Nepal – the country of the Buddha and the Mt. Everest

Peace comes from within. Do not seek it without – Buddha

Limbu from Nepal won UK writing contest with a poem about the shock of life in Britain

Posted by Ram Kumar Shrestha on March 2, 2015

A pupil from Nepal named Mukahang Limbu has won a Sunday Times-backed writing contest with a poem about the shock of life in Britain
mukahang limbu     Mukahang Limbu receives first prize for his poem from the Princess of Wales Camilla, Duchess of Cornwall

A 13-year-old schoolboy who moved to England after spending his early childhood in Nepal has become the first winner of national writing competition sponsored by The Sunday Times.

Mukahang Limbu’s poem, about the shock of adapting to life in Britain, was one of more than 3,000 poems and stories on the theme of “home” submitted by state school pupils. The contest was organised by the charity First Story and judged by a panel including the writers William Fiennes and Laura Dockrill. Mukahang’s prize was presented by the Duchess of Cornwall.

First Story was set up seven years ago to bring writers into state schools to work with underprivileged children and encourage their creative writing.

Every year a writer-in-residence runs after-school workshops encouraging pupils to write about their experiences. The charity is working in almost 50 schools in the East Midlands, Gloucestershire, Lancashire, London, Oxfordshire and West Yorkshire.

His poem:

When I came from Nepal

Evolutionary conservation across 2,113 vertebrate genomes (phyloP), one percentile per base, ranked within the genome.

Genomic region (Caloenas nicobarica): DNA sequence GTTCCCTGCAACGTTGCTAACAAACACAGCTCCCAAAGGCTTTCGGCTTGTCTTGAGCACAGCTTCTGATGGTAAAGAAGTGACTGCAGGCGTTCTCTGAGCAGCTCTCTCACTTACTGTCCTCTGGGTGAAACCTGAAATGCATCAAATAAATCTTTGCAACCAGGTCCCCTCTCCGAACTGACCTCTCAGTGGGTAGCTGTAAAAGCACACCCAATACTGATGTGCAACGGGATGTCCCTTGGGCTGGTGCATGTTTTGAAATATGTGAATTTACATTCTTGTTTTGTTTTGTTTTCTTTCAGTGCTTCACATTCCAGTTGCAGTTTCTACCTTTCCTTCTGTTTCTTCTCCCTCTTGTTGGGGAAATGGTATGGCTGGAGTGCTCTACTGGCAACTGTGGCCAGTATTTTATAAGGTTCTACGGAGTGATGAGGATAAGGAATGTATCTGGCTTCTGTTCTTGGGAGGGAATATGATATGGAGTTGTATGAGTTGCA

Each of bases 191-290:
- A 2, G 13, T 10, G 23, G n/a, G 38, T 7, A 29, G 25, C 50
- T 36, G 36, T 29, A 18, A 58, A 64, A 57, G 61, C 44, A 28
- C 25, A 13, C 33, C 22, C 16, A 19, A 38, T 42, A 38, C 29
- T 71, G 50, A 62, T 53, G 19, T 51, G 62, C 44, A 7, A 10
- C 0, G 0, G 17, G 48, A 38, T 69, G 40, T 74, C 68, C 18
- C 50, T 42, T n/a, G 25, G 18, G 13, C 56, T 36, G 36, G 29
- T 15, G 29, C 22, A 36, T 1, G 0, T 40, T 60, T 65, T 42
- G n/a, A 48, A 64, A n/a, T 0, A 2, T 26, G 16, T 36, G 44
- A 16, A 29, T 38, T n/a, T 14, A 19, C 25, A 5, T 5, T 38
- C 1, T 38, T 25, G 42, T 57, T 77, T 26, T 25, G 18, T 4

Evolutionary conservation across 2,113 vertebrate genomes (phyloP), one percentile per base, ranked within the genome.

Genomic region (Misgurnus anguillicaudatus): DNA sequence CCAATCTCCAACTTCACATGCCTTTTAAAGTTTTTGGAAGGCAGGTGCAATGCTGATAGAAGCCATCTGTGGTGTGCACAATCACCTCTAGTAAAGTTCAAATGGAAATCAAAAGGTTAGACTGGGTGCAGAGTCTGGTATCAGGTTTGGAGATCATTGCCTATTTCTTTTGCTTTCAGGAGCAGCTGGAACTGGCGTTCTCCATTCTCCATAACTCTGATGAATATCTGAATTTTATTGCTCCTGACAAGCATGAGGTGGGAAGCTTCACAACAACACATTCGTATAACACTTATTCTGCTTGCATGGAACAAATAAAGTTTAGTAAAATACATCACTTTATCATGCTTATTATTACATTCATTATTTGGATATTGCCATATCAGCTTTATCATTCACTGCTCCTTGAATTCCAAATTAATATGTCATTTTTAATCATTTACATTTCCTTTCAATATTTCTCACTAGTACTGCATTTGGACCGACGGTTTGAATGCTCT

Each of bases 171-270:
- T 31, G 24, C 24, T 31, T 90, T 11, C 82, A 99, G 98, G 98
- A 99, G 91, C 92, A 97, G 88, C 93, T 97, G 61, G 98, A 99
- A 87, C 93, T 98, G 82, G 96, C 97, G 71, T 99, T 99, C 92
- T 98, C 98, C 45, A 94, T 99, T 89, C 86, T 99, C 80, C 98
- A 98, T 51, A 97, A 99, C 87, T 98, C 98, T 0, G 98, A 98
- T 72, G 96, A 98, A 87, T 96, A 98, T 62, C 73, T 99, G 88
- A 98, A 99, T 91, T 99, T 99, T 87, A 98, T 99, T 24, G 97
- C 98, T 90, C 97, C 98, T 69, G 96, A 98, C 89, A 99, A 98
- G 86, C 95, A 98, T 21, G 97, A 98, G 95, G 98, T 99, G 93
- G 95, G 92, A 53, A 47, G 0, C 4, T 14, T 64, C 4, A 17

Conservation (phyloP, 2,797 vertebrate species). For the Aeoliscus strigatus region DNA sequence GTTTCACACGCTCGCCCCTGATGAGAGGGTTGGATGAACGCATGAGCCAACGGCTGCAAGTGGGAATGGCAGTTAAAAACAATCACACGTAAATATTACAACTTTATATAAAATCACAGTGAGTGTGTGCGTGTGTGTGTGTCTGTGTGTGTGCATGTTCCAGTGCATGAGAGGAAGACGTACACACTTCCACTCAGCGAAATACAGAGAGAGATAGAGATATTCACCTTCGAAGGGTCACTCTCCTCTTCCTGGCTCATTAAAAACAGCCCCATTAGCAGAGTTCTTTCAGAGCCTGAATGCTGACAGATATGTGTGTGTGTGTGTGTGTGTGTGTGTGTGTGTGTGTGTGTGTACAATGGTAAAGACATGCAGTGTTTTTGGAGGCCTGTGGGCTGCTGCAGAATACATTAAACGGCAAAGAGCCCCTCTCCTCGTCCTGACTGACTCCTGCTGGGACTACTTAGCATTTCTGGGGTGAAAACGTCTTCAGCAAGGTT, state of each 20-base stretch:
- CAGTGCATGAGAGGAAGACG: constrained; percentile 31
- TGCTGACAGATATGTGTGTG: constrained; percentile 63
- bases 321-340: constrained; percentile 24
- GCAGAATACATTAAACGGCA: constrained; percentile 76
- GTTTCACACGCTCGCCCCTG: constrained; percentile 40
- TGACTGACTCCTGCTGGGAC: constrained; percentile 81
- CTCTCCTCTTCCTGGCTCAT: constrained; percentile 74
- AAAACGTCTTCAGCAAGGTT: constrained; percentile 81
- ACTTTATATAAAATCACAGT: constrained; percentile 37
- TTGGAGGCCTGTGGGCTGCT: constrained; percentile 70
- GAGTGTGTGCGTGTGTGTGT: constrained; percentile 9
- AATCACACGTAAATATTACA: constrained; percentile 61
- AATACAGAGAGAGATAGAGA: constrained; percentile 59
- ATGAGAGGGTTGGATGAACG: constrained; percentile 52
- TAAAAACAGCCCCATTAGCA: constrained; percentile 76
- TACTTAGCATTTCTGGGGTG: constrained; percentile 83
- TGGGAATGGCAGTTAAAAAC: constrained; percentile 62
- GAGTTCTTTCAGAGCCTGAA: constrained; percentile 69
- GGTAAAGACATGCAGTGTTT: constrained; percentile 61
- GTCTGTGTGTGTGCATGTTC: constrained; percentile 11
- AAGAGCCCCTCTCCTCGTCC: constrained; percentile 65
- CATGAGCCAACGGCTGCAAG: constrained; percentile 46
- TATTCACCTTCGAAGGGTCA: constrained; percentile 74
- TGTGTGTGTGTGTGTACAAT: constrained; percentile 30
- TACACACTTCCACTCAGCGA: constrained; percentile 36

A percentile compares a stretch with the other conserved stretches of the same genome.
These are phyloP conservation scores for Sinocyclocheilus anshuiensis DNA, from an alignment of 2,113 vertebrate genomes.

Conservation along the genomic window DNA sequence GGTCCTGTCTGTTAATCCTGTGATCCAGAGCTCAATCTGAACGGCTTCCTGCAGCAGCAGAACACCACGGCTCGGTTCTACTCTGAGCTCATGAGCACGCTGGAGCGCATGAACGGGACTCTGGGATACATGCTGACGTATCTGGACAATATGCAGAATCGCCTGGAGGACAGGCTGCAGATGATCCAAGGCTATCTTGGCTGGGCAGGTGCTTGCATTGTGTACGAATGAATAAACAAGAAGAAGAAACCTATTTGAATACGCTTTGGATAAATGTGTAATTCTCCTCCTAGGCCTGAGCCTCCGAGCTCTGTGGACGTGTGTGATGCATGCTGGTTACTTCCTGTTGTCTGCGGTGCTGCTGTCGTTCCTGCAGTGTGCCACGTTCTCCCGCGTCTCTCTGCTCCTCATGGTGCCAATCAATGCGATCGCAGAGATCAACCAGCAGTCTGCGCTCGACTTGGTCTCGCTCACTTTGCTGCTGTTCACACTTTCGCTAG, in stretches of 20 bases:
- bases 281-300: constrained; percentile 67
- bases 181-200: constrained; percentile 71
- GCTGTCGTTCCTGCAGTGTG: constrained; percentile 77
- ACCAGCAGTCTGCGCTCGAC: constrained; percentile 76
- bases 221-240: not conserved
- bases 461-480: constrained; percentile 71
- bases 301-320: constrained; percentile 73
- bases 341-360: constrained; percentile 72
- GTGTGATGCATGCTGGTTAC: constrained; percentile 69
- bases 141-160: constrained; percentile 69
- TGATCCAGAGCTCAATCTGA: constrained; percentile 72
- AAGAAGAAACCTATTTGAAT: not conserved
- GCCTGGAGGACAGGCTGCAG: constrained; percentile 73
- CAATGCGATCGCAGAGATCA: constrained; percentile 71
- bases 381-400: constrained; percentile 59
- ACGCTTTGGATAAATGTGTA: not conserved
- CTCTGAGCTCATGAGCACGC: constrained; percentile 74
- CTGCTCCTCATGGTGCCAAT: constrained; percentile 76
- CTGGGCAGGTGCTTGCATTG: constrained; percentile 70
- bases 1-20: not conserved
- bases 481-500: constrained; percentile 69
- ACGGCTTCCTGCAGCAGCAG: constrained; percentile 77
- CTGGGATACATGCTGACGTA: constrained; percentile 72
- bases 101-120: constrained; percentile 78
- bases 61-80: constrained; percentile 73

As I clutched my suitcase …

thick hot sweat

built in the slits

of my palms, which

shook holding its cool

metal brace. We walked

into day-winds, thick

as dried out paint

on unwashed canvas.

The sky was painted

daffodil yellow. The ground

was a dirty grey.

There was a metal bird:

an array of fearful,

forgotten paint


Missing the feeling of home

I smell the iron rust

of the Municipal Gardens.

The sour tang of home still

sits on the tip of my tongue

like the zest of sweet citrus



I did not know

of grey, gravel roads,

or the bright buzzing

of scarlet cars.

I did not know

of lonely red-bricked


gazing strangers,

standing next to next,

military officers, in endless

I did not know

of silence in the streets,

or the secret whispers on

the buses,

or the sly gestures of

I know now

In this place

where I did not know,

the things I did not know

embrace me in ways

I didn’t know.

Mukahang Limbu.

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